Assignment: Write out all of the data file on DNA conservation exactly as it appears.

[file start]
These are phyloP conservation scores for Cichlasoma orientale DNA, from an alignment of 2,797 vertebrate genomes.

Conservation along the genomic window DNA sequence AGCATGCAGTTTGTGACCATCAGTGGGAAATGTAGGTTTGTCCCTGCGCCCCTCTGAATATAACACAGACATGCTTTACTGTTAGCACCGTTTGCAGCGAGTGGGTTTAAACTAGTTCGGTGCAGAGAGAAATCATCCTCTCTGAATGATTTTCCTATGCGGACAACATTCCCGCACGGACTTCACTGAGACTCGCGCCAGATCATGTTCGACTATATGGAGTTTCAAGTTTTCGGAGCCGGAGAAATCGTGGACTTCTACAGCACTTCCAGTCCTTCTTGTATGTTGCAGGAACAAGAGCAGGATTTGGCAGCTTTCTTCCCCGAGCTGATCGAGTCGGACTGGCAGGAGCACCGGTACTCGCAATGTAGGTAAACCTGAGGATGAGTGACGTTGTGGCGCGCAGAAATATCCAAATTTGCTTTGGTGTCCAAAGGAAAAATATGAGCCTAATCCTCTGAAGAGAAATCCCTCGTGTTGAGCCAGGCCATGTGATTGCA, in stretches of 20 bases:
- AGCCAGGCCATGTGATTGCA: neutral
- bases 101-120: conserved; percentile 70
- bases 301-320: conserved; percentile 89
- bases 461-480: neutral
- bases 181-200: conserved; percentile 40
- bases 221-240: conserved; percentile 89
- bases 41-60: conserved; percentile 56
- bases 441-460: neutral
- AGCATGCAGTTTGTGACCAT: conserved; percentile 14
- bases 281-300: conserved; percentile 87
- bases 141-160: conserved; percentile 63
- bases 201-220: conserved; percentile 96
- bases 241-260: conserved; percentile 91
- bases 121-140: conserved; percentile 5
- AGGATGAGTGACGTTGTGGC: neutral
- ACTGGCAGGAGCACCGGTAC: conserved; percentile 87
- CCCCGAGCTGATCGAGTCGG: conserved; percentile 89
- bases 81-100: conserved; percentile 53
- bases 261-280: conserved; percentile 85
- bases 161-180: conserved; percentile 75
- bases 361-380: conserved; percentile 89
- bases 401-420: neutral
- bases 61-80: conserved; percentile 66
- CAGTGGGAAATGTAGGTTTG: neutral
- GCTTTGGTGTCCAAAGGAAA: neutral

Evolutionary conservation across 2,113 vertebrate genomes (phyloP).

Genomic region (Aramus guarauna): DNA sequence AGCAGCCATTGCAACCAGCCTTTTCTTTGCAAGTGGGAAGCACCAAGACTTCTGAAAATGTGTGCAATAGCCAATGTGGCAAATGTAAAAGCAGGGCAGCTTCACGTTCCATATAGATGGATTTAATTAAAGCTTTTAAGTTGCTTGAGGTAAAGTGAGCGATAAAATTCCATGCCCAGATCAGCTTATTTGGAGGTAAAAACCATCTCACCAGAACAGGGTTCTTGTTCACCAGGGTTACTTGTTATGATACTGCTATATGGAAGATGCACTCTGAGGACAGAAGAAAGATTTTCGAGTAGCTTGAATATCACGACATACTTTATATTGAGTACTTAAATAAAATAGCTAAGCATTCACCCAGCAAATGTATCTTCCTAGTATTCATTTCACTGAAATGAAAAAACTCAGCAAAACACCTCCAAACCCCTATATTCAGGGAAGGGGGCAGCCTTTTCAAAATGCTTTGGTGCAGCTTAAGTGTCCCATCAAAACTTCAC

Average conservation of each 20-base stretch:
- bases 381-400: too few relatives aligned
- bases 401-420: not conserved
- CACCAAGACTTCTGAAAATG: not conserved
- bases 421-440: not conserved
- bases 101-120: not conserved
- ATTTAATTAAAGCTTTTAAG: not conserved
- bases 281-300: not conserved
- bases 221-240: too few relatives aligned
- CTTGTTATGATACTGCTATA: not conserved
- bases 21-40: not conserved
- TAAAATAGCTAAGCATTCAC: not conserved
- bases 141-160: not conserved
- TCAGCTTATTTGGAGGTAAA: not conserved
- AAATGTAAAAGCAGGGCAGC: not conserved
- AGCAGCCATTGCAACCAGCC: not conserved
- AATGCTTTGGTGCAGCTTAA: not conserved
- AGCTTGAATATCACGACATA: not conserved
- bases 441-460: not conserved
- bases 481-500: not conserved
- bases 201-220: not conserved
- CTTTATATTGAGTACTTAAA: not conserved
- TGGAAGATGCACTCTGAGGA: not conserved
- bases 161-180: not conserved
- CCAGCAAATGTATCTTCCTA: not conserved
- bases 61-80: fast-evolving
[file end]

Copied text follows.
These are phyloP conservation scores for Cichlasoma orientale DNA, from an alignment of 2,797 vertebrate genomes.

Conservation along the genomic window DNA sequence AGCATGCAGTTTGTGACCATCAGTGGGAAATGTAGGTTTGTCCCTGCGCCCCTCTGAATATAACACAGACATGCTTTACTGTTAGCACCGTTTGCAGCGAGTGGGTTTAAACTAGTTCGGTGCAGAGAGAAATCATCCTCTCTGAATGATTTTCCTATGCGGACAACATTCCCGCACGGACTTCACTGAGACTCGCGCCAGATCATGTTCGACTATATGGAGTTTCAAGTTTTCGGAGCCGGAGAAATCGTGGACTTCTACAGCACTTCCAGTCCTTCTTGTATGTTGCAGGAACAAGAGCAGGATTTGGCAGCTTTCTTCCCCGAGCTGATCGAGTCGGACTGGCAGGAGCACCGGTACTCGCAATGTAGGTAAACCTGAGGATGAGTGACGTTGTGGCGCGCAGAAATATCCAAATTTGCTTTGGTGTCCAAAGGAAAAATATGAGCCTAATCCTCTGAAGAGAAATCCCTCGTGTTGAGCCAGGCCATGTGATTGCA, in stretches of 20 bases:
- AGCCAGGCCATGTGATTGCA: neutral
- bases 101-120: conserved; percentile 70
- bases 301-320: conserved; percentile 89
- bases 461-480: neutral
- bases 181-200: conserved; percentile 40
- bases 221-240: conserved; percentile 89
- bases 41-60: conserved; percentile 56
- bases 441-460: neutral
- AGCATGCAGTTTGTGACCAT: conserved; percentile 14
- bases 281-300: conserved; percentile 87
- bases 141-160: conserved; percentile 63
- bases 201-220: conserved; percentile 96
- bases 241-260: conserved; percentile 91
- bases 121-140: conserved; percentile 5
- AGGATGAGTGACGTTGTGGC: neutral
- ACTGGCAGGAGCACCGGTAC: conserved; percentile 87
- CCCCGAGCTGATCGAGTCGG: conserved; percentile 89
- bases 81-100: conserved; percentile 53
- bases 261-280: conserved; percentile 85
- bases 161-180: conserved; percentile 75
- bases 361-380: conserved; percentile 89
- bases 401-420: neutral
- bases 61-80: conserved; percentile 66
- CAGTGGGAAATGTAGGTTTG: neutral
- GCTTTGGTGTCCAAAGGAAA: neutral

Evolutionary conservation across 2,113 vertebrate genomes (phyloP).

Genomic region (Aramus guarauna): DNA sequence AGCAGCCATTGCAACCAGCCTTTTCTTTGCAAGTGGGAAGCACCAAGACTTCTGAAAATGTGTGCAATAGCCAATGTGGCAAATGTAAAAGCAGGGCAGCTTCACGTTCCATATAGATGGATTTAATTAAAGCTTTTAAGTTGCTTGAGGTAAAGTGAGCGATAAAATTCCATGCCCAGATCAGCTTATTTGGAGGTAAAAACCATCTCACCAGAACAGGGTTCTTGTTCACCAGGGTTACTTGTTATGATACTGCTATATGGAAGATGCACTCTGAGGACAGAAGAAAGATTTTCGAGTAGCTTGAATATCACGACATACTTTATATTGAGTACTTAAATAAAATAGCTAAGCATTCACCCAGCAAATGTATCTTCCTAGTATTCATTTCACTGAAATGAAAAAACTCAGCAAAACACCTCCAAACCCCTATATTCAGGGAAGGGGGCAGCCTTTTCAAAATGCTTTGGTGCAGCTTAAGTGTCCCATCAAAACTTCAC

Average conservation of each 20-base stretch:
- bases 381-400: too few relatives aligned
- bases 401-420: not conserved
- CACCAAGACTTCTGAAAATG: not conserved
- bases 421-440: not conserved
- bases 101-120: not conserved
- ATTTAATTAAAGCTTTTAAG: not conserved
- bases 281-300: not conserved
- bases 221-240: too few relatives aligned
- CTTGTTATGATACTGCTATA: not conserved
- bases 21-40: not conserved
- TAAAATAGCTAAGCATTCAC: not conserved
- bases 141-160: not conserved
- TCAGCTTATTTGGAGGTAAA: not conserved
- AAATGTAAAAGCAGGGCAGC: not conserved
- AGCAGCCATTGCAACCAGCC: not conserved
- AATGCTTTGGTGCAGCTTAA: not conserved
- AGCTTGAATATCACGACATA: not conserved
- bases 441-460: not conserved
- bases 481-500: not conserved
- bases 201-220: not conserved
- CTTTATATTGAGTACTTAAA: not conserved
- TGGAAGATGCACTCTGAGGA: not conserved
- bases 161-180: not conserved
- CCAGCAAATGTATCTTCCTA: not conserved
- bases 61-80: fast-evolving